- Canada, Union Bank of Canada, 5 dollars, 1903-1912, SCWPM-S1493 and S1495, same obverse vignette (harvest scene) as the Chihuahua 20 pesos
- Haiti, Republique d’Haiti, 1 gourde, 1914, SCWPM-131, same reverse vignette (harvest scene) as on the obverse of the Chihuahua 20 pesos (an example of an overprinted provisional issue, SCWPM-140a is in this auction as lot 2305)
- Venezuela, Banco de Venezuela, 20 bolívares, SCWPM-S286, S291, S301, and S311, 1910-1936, same obverse vignette (rancher scene) as the Chihuahua 10 pesos
This is not an exhaustive list, and I encourage others to provide more examples.
The other interesting aspect about the 1 peso note is its rarity. Although initial plans called for printing one million 1 peso notes, bank officials put the denomination on hold. Instead, an additional two thousand of the 500 pesos note were printed to cover the one million peso shortfall. Although ABNCo received word that plates should be prepared for the denomination, none were ever printed. Just three proofs, as well as the bromide in this set, are known. What should have been the most common note in the series became the rarest one instead.
The other denominations are more common, and this bromide set provides insight into their design process. Edits were made on the notes throughout production. The 500 pesos obverse bromide displays this best. Above the central vignette, a banner with the decree date reads PAGARA AL PORTADOR EN EFECTIVO SEGÚN DECRETO DEL 12 DE DICIEMBRE DEL MIL NOVECIENTOS TRECE. The second “DEL” should be “DE”; the ABNCo designers realized this and greyed out the erroneous “L.” On the printed notes, the sentence reads correctly, and the letters are slightly shifted to fill in the space.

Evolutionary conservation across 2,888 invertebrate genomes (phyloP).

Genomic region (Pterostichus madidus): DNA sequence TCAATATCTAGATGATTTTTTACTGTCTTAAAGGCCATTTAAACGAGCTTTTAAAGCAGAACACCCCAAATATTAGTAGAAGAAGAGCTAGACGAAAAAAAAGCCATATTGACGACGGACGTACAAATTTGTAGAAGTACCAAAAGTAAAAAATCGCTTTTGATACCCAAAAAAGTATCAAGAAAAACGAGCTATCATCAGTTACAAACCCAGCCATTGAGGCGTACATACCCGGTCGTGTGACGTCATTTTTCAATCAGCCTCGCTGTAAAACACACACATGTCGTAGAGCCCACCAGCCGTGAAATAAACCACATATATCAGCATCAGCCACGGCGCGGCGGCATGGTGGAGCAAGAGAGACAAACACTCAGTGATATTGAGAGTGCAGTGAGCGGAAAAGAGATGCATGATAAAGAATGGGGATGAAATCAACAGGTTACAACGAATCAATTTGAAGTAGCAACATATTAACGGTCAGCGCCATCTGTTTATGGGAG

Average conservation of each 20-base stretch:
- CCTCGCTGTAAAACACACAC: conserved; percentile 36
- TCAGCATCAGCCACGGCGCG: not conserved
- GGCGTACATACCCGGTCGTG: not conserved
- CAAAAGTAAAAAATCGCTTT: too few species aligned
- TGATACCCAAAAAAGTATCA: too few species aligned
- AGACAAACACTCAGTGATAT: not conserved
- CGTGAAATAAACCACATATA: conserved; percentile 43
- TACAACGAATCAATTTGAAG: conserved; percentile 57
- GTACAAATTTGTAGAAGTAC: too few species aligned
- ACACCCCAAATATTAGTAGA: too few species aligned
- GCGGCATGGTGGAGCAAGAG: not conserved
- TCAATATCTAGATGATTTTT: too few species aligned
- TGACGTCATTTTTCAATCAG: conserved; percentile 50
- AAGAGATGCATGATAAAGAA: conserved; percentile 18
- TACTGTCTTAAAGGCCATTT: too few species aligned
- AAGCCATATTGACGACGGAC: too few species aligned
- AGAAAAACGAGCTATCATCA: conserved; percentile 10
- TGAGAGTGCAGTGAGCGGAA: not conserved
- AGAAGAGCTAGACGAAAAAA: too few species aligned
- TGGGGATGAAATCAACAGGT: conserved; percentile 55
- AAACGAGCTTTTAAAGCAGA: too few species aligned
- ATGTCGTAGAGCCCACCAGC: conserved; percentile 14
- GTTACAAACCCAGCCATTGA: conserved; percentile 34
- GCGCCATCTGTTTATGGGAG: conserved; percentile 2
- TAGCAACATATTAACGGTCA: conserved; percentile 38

Another design change on the 500 pesos is the change in signatories. Spaces are available for the interventor del gobierno (government controller), the cajero (cashier), and the presidente (president of the bank); however, presidente is crossed out and gerente (manager) is written below. All printed notes display gerente printed in place of presidente.
A major change between the working copies and the printed notes is the valuation. On September 14, 1914, the valuation of the 10 pesos read ORO MEXICANO. The 5 pesos bromide displays a similar valuation stating VALOR ORO MEXICANO, but by October 1, 1914, this was changed to VALOR ORO NACIONAL, as seen on the rest of the bromides as well as the finished printed notes.
Although the notes were printed and delivered in early 1915, El Banco del Estado de Chihuahua would not exist much longer. Prendergast notes that “because of the depreciation of Villa’s currency after his defeat at Celaya (April 6-15, 1915), within a year the bank found it could no longer operate.” By November 23, the bank had closed, having never issued the notes both the ABNCo and bank officials had worked hard on. Instead, the series found new life, first as advertising and novelty items and now as numismatic pieces to be bought, sold and researched.
A full history of El Banco del Estado de Chihuahua written by Simon Prendergast can be found online at www.papermoneyofchihuahua.com. His work has been invaluable to my interest and research on this bank note series.